To promote excellence, education, and legislative
action for PAs in the
fields of hospice and palliative care.
Palliative Care is a medical specialty for those with serious and/or chronic illnesses such as cancer, congestive heart failure, chronic obstructive pulmonary disease, renal failure, and dementia. The focus of Palliative Care is quality of life. To palliate means to provide comfort or make less severe.
Palliative care relieves suffering through pain and other symptom management, patient/family support, spiritual counseling, goal setting, communication, and coordination of care. A team usually consisting of an doctor, physician assistant or nurse practitioner, nurse, social worker, and chaplain provides this care to adequately meet all the needs of the patient. Some teams may include nutritionists, pharmacists, physical and occupational therapists, and others.
Overall, Palliative Care helps patients to gain the strength to carry on with daily life, improves ability to tolerate medical treatments, and helps patients and their families and loved ones understand their choices for medical care.
Palliative Care and Hospice are often used interchangeably, when in fact they are two different areas of medicine. Palliative Care is appropriate from the time of diagnosis and can be provided along with curative treatments.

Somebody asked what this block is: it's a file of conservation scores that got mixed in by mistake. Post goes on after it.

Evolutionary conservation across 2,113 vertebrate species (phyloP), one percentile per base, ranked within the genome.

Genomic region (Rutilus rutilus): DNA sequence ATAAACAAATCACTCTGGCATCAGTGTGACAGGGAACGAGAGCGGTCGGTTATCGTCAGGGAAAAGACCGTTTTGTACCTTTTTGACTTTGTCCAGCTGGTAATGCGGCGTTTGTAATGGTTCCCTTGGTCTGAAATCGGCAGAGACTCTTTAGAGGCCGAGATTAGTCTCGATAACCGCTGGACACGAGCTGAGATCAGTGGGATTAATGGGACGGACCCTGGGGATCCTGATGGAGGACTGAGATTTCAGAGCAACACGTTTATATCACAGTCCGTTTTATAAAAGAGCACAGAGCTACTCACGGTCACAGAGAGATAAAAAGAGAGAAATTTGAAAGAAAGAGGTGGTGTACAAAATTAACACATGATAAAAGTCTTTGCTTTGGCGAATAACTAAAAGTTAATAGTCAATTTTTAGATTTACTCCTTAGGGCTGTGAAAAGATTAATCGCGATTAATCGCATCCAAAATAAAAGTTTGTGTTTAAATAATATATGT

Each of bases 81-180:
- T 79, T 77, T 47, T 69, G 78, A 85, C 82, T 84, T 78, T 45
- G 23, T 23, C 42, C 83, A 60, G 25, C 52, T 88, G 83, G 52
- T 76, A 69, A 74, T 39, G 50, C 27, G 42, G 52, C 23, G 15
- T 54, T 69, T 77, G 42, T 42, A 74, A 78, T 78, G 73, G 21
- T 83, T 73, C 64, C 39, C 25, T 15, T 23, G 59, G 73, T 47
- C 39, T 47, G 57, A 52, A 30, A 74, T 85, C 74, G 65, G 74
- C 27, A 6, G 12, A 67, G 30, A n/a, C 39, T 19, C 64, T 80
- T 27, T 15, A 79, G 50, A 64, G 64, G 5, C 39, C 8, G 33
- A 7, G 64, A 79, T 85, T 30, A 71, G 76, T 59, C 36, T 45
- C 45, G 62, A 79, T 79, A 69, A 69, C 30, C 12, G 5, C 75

On the other hand, hospice care is intended for patients with a prognosis of less than 6 months and curative treatments are no longer available or are being sought by the patient. Both types of care focus on quality of life.
Palliative Care is covered by insurance like any other medical specialty whereas hospice is paid for in full by the Hospice Medicare benefit (and by Medicaid in most states). Most insurances also cover hospice services in full or with minimal co-pays.
Currently, Medicare does not reimburse Physician Assistants for hospice services. Legislation is currently in place to try to change this policy. Visit the AAPA website for more information.